To a packed room of enthusiasts, the world-renowned Reggae Month launched in the Talk of the Town of the Jamaica Pegasus. The Jamaica Reggae Industry Association (JaRIA) led initiative caused so much excitement that the conversation level in the room sometimes matched that of the music which blared through the speakers for each of the spectacular performers. The theme for Reggae Month 2020 is “Come ketch di Riddim”.
The sentiment was, ‘imagine what this year is going to be like now that Reggae Month is finally a tourism product’. You read right, the Ministry of Tourism, headed by the Honourable Edmund Bartlett, has welcomed Reggae Month to its campaign of doubling the visitation stats to ten million visitors by 2029. The minister is excited to join the push to put Reggae music at the top of the list for why tourism has continued success in Jamaica.
You could hear how proud the Minister was when talking about the impact of Reggae globally. It is no surprise that his ministry has decided to add it to the important ingredient in the total package of the Jamaican experience.
Turning his focus to the viability of Reggae as a tourism product, the Minister was quick to point out the relevant relationship between Reggae music and brand Jamaica. He showed his excitement about a new approach that the Tourism Ministry will be taking to pull people to our cultural mecca and explained it this way.
The Ministry of Tourism is on a mission to put Reggae music on the minds of our visitors and start a positive conversation that continues long after each visitor leaves the island. Such dialogue is to cause curiosity and loyalty within and with our visitors. He is so serious about this feat that both Ministries have been strategising on how to make this impact felt. They both agreed on the best way forward.
With an input of ten million dollars to create an all-day Reggae product on the table; Minister Bartlett has shown just how important our musical culture is. This is not only important in getting tourists to our country, but it is also imperative in reshaping our self-image and our story that we pass down from generation to generation.
Life in Miramar
The Vice Mayor of Miramar, Alexandra P. Davis wants Jamaica to know that we are doing very well overseas as a nation family. Born in England and raised in Jamaica, Ms Davis informed the audience about how important Jamaicans are to the city of Miramar, Florida.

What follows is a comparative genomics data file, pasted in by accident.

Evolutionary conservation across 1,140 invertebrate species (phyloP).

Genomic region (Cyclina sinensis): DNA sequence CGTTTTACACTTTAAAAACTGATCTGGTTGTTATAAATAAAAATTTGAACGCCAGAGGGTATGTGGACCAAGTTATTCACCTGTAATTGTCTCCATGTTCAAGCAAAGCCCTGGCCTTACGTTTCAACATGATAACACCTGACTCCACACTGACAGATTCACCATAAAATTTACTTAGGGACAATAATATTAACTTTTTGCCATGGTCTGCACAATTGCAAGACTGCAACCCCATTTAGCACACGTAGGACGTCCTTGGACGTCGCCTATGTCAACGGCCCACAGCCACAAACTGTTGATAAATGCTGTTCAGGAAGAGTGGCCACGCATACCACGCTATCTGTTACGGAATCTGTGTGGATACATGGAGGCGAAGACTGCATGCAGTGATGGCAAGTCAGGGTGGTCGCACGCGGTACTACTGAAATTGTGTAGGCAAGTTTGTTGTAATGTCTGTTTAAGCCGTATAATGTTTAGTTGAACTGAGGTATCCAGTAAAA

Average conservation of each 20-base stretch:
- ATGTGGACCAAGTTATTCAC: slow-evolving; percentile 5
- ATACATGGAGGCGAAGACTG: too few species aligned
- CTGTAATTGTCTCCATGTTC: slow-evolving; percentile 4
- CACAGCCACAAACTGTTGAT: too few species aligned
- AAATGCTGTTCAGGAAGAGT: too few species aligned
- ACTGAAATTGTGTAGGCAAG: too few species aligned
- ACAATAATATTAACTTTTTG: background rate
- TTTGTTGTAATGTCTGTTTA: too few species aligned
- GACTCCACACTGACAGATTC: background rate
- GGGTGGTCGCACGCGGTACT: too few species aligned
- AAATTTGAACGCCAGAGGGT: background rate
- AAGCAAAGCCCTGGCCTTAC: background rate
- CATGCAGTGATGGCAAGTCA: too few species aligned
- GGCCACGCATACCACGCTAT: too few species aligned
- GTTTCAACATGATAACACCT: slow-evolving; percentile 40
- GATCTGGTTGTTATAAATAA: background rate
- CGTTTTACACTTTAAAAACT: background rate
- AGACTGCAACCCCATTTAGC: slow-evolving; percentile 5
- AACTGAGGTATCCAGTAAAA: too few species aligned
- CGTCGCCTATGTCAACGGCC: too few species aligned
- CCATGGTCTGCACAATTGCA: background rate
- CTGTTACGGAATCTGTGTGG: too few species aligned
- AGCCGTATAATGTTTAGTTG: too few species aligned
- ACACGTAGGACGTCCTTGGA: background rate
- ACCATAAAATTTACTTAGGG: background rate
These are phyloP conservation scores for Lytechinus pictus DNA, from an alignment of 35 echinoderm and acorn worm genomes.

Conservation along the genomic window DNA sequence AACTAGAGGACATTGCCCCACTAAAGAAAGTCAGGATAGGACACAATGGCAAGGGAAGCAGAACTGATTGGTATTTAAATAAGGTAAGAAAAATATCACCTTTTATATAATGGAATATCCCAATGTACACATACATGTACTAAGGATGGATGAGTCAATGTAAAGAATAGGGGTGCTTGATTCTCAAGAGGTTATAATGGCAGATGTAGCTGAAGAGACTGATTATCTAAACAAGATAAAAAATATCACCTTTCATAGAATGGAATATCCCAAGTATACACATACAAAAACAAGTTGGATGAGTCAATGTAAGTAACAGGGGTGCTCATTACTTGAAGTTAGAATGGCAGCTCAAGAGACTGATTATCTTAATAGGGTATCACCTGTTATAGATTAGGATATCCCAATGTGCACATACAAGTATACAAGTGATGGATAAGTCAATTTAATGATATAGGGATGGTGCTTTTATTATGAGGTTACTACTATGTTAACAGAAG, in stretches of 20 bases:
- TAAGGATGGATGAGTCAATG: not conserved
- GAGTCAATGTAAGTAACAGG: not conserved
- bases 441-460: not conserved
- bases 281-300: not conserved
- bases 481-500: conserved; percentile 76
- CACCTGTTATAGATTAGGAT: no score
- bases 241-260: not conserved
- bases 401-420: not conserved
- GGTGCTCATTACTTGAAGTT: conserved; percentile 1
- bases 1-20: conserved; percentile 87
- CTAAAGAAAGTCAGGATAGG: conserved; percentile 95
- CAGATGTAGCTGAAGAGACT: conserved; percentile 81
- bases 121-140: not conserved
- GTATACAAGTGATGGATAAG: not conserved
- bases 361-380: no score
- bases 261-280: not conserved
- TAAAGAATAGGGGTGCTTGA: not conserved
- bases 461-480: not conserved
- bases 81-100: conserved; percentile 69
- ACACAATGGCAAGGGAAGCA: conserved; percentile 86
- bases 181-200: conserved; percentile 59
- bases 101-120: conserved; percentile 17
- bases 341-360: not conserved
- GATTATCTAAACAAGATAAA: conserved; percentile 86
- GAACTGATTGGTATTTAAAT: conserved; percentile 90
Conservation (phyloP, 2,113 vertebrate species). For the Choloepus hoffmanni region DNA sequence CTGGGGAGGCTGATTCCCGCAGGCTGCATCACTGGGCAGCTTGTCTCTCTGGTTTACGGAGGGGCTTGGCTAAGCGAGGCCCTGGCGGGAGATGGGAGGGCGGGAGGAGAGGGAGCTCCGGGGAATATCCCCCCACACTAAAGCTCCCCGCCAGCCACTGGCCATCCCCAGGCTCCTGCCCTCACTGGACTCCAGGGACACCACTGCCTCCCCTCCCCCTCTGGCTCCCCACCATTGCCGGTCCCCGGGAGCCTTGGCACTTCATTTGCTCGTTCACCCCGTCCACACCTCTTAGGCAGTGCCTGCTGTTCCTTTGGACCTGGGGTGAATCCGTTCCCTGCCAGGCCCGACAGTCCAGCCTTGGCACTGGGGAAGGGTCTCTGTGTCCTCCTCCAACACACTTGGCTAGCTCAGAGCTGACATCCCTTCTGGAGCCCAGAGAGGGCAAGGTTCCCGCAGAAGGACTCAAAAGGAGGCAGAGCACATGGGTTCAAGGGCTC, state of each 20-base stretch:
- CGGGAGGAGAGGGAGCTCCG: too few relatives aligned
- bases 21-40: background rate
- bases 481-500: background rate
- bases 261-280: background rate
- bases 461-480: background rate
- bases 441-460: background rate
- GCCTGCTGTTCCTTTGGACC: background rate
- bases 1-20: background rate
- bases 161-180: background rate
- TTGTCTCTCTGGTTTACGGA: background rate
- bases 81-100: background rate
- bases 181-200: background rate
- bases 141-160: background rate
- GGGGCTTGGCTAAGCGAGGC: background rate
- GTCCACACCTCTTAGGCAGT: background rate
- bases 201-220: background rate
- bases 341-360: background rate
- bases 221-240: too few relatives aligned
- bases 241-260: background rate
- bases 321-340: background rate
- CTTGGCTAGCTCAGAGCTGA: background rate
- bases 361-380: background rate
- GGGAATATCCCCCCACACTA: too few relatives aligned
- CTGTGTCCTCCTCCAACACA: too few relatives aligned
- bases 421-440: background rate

Miramar will celebrate with Jamaica for Reggae Month. The city will host many events and activities which will highlight and celebrate our nation family and the impact we have made on the world through entertainment.
This activity by the city is not the first time for this type of active interest and investment in our people. Recently a fundraiser was done to help the Reggae Girls with their world cup bid. The campaign raised over eighty-thousand dollars. The city has also engaged the University of Technology in a partnership for the ‘Multi-Cultural’ Games in Miramar.
On top of all of that active investment between Jamaica and Miramar, there have been many memoranda of understanding signed between the city and sporting entities in Jamaica.
During Reggae Month 2020, they will focus on how to bring awareness to Jamaica’s musical culture. In like manner, they have partnered with many private entities to assist with this focus.
Reggae Minister’s turn
In fine style, The Honourable Olivia Grange, Minister of Culture, Gender, Entertainment and Sport showed just elated she was about the work that has been put in for the next staging of Reggae Month 2020. Her excitement could hardly be contained as she expressed gratitude that the Ministry of Tourism is now fully on board with Reggae Month. She listed some of the much loved active builders of the month and thanked them all.
Minister Grange moved into the impact of the Jamaican culture on the world.
“Reggae is the heartbeat of our country” are the words by our Governor-General and that statement might just be the best way to describe the contribution that the music industry continues to make on our families. Where locally grown or made in a foreign country, our music culture has put food on many tables. This is the reason we take time out to fully celebrate it.
In highlighting the seriousness of the governments’ support to our music industry, the Minister spoke about a concert series during Reggae Month that will be sponsored by the government. The series will highlight the younger generation which is set to carry the torch of our culture into the future. The series is called “Children of the Icons and Emerging Artists” and will tour the entire island.
Other great news from the Minister is that the government has started construction work on Fort Rocky in Port Royal as an official entertainment venue. Once finished, promoters will be able to rent the venue twenty-four hours a day to keep their events. The minister also mentioned that there will be 4 more venues like this throughout Jamaica. These are all called, entertainment zones.